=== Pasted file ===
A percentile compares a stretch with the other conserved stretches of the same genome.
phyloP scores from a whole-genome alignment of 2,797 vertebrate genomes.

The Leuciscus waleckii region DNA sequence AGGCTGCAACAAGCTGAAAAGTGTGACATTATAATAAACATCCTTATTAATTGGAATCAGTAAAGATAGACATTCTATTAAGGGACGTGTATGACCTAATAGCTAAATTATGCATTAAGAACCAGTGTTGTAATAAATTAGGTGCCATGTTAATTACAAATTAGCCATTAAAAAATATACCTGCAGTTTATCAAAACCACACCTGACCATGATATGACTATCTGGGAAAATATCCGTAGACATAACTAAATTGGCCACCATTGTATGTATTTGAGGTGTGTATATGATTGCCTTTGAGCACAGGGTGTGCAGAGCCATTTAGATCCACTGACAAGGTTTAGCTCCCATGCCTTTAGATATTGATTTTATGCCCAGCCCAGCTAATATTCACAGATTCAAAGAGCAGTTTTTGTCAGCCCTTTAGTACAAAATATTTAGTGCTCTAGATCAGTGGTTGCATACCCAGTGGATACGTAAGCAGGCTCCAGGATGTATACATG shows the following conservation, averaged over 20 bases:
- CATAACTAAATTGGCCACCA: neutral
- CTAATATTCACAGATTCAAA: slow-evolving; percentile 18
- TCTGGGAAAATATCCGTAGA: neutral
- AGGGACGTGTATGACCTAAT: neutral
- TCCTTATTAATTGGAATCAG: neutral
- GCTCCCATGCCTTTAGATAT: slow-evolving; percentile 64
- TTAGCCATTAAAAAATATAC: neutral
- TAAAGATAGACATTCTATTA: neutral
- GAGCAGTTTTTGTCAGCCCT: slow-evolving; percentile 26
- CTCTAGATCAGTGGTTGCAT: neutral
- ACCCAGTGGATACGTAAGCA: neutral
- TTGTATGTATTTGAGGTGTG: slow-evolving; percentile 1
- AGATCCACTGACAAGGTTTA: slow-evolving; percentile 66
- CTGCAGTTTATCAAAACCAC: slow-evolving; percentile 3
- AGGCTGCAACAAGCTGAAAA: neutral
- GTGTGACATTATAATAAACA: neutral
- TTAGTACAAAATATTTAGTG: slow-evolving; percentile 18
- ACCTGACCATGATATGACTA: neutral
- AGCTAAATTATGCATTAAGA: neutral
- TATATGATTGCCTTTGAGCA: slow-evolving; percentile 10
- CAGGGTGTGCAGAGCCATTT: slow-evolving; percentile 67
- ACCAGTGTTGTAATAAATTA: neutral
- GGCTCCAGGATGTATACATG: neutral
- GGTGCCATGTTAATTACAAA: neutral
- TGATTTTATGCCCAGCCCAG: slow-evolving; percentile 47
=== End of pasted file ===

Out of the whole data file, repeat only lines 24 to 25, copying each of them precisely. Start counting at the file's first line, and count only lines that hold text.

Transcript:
- CAGGGTGTGCAGAGCCATTT: slow-evolving; percentile 67
- ACCAGTGTTGTAATAAATTA: neutral